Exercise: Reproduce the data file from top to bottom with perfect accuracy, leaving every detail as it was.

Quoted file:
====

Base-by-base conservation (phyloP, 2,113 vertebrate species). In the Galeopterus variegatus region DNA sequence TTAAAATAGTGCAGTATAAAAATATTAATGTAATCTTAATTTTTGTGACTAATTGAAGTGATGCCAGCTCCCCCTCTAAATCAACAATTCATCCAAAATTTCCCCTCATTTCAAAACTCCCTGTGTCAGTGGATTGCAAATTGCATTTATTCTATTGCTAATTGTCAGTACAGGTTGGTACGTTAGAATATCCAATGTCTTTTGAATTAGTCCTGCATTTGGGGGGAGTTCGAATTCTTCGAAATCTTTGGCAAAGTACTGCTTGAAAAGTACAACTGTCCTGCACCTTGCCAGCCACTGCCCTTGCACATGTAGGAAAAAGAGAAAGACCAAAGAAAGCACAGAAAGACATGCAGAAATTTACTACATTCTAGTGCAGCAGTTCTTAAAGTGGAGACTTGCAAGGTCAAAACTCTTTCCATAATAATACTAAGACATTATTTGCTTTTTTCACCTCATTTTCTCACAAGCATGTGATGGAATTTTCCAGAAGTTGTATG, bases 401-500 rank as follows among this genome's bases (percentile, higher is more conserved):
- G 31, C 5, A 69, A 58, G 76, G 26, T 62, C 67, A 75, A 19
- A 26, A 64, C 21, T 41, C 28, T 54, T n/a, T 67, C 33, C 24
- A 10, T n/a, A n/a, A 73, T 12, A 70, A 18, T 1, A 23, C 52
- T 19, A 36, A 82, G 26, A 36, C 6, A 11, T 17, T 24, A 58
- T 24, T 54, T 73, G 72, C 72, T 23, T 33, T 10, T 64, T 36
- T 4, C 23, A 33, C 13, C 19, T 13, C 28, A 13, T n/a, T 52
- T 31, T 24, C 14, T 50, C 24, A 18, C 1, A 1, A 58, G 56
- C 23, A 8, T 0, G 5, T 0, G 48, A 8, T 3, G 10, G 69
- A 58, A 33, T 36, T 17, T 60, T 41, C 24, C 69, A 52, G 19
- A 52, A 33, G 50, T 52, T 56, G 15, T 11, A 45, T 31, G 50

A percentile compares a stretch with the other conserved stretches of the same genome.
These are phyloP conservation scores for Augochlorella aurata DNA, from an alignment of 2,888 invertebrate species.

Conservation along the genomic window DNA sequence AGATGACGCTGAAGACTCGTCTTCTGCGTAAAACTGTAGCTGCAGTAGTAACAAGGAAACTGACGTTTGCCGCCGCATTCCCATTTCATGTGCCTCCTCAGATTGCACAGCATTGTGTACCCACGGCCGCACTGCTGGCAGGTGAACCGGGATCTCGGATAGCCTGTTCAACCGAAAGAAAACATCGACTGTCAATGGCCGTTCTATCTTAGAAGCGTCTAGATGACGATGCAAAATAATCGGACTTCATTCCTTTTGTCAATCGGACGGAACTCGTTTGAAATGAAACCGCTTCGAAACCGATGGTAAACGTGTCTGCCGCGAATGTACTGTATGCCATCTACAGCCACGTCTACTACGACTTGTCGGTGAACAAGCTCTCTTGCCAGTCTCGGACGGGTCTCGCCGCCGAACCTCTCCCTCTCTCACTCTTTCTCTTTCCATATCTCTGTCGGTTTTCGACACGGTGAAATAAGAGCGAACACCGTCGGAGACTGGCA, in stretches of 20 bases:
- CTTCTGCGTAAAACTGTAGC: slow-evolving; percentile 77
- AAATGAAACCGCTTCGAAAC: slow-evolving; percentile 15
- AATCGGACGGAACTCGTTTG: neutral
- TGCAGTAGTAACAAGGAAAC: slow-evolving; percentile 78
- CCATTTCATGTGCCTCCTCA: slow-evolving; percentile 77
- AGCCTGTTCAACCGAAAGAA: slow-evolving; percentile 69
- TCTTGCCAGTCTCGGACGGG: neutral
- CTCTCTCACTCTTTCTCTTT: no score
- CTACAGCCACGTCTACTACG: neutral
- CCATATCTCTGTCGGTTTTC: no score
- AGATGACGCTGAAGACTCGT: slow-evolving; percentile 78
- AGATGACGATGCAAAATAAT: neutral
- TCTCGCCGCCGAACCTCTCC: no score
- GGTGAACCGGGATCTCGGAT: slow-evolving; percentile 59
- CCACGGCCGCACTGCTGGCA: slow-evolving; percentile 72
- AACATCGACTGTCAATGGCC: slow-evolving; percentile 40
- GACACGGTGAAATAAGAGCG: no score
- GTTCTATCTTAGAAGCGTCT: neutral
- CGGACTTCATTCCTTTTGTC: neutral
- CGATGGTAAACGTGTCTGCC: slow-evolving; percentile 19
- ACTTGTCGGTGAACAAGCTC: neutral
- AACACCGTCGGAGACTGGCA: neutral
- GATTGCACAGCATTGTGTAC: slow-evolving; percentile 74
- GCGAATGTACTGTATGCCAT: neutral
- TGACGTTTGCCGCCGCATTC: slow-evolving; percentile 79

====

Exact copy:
Base-by-base conservation (phyloP, 2,113 vertebrate species). In the Galeopterus variegatus region DNA sequence TTAAAATAGTGCAGTATAAAAATATTAATGTAATCTTAATTTTTGTGACTAATTGAAGTGATGCCAGCTCCCCCTCTAAATCAACAATTCATCCAAAATTTCCCCTCATTTCAAAACTCCCTGTGTCAGTGGATTGCAAATTGCATTTATTCTATTGCTAATTGTCAGTACAGGTTGGTACGTTAGAATATCCAATGTCTTTTGAATTAGTCCTGCATTTGGGGGGAGTTCGAATTCTTCGAAATCTTTGGCAAAGTACTGCTTGAAAAGTACAACTGTCCTGCACCTTGCCAGCCACTGCCCTTGCACATGTAGGAAAAAGAGAAAGACCAAAGAAAGCACAGAAAGACATGCAGAAATTTACTACATTCTAGTGCAGCAGTTCTTAAAGTGGAGACTTGCAAGGTCAAAACTCTTTCCATAATAATACTAAGACATTATTTGCTTTTTTCACCTCATTTTCTCACAAGCATGTGATGGAATTTTCCAGAAGTTGTATG, bases 401-500 rank as follows among this genome's bases (percentile, higher is more conserved):
- G 31, C 5, A 69, A 58, G 76, G 26, T 62, C 67, A 75, A 19
- A 26, A 64, C 21, T 41, C 28, T 54, T n/a, T 67, C 33, C 24
- A 10, T n/a, A n/a, A 73, T 12, A 70, A 18, T 1, A 23, C 52
- T 19, A 36, A 82, G 26, A 36, C 6, A 11, T 17, T 24, A 58
- T 24, T 54, T 73, G 72, C 72, T 23, T 33, T 10, T 64, T 36
- T 4, C 23, A 33, C 13, C 19, T 13, C 28, A 13, T n/a, T 52
- T 31, T 24, C 14, T 50, C 24, A 18, C 1, A 1, A 58, G 56
- C 23, A 8, T 0, G 5, T 0, G 48, A 8, T 3, G 10, G 69
- A 58, A 33, T 36, T 17, T 60, T 41, C 24, C 69, A 52, G 19
- A 52, A 33, G 50, T 52, T 56, G 15, T 11, A 45, T 31, G 50

A percentile compares a stretch with the other conserved stretches of the same genome.
These are phyloP conservation scores for Augochlorella aurata DNA, from an alignment of 2,888 invertebrate species.

Conservation along the genomic window DNA sequence AGATGACGCTGAAGACTCGTCTTCTGCGTAAAACTGTAGCTGCAGTAGTAACAAGGAAACTGACGTTTGCCGCCGCATTCCCATTTCATGTGCCTCCTCAGATTGCACAGCATTGTGTACCCACGGCCGCACTGCTGGCAGGTGAACCGGGATCTCGGATAGCCTGTTCAACCGAAAGAAAACATCGACTGTCAATGGCCGTTCTATCTTAGAAGCGTCTAGATGACGATGCAAAATAATCGGACTTCATTCCTTTTGTCAATCGGACGGAACTCGTTTGAAATGAAACCGCTTCGAAACCGATGGTAAACGTGTCTGCCGCGAATGTACTGTATGCCATCTACAGCCACGTCTACTACGACTTGTCGGTGAACAAGCTCTCTTGCCAGTCTCGGACGGGTCTCGCCGCCGAACCTCTCCCTCTCTCACTCTTTCTCTTTCCATATCTCTGTCGGTTTTCGACACGGTGAAATAAGAGCGAACACCGTCGGAGACTGGCA, in stretches of 20 bases:
- CTTCTGCGTAAAACTGTAGC: slow-evolving; percentile 77
- AAATGAAACCGCTTCGAAAC: slow-evolving; percentile 15
- AATCGGACGGAACTCGTTTG: neutral
- TGCAGTAGTAACAAGGAAAC: slow-evolving; percentile 78
- CCATTTCATGTGCCTCCTCA: slow-evolving; percentile 77
- AGCCTGTTCAACCGAAAGAA: slow-evolving; percentile 69
- TCTTGCCAGTCTCGGACGGG: neutral
- CTCTCTCACTCTTTCTCTTT: no score
- CTACAGCCACGTCTACTACG: neutral
- CCATATCTCTGTCGGTTTTC: no score
- AGATGACGCTGAAGACTCGT: slow-evolving; percentile 78
- AGATGACGATGCAAAATAAT: neutral
- TCTCGCCGCCGAACCTCTCC: no score
- GGTGAACCGGGATCTCGGAT: slow-evolving; percentile 59
- CCACGGCCGCACTGCTGGCA: slow-evolving; percentile 72
- AACATCGACTGTCAATGGCC: slow-evolving; percentile 40
- GACACGGTGAAATAAGAGCG: no score
- GTTCTATCTTAGAAGCGTCT: neutral
- CGGACTTCATTCCTTTTGTC: neutral
- CGATGGTAAACGTGTCTGCC: slow-evolving; percentile 19
- ACTTGTCGGTGAACAAGCTC: neutral
- AACACCGTCGGAGACTGGCA: neutral
- GATTGCACAGCATTGTGTAC: slow-evolving; percentile 74
- GCGAATGTACTGTATGCCAT: neutral
- TGACGTTTGCCGCCGCATTC: slow-evolving; percentile 79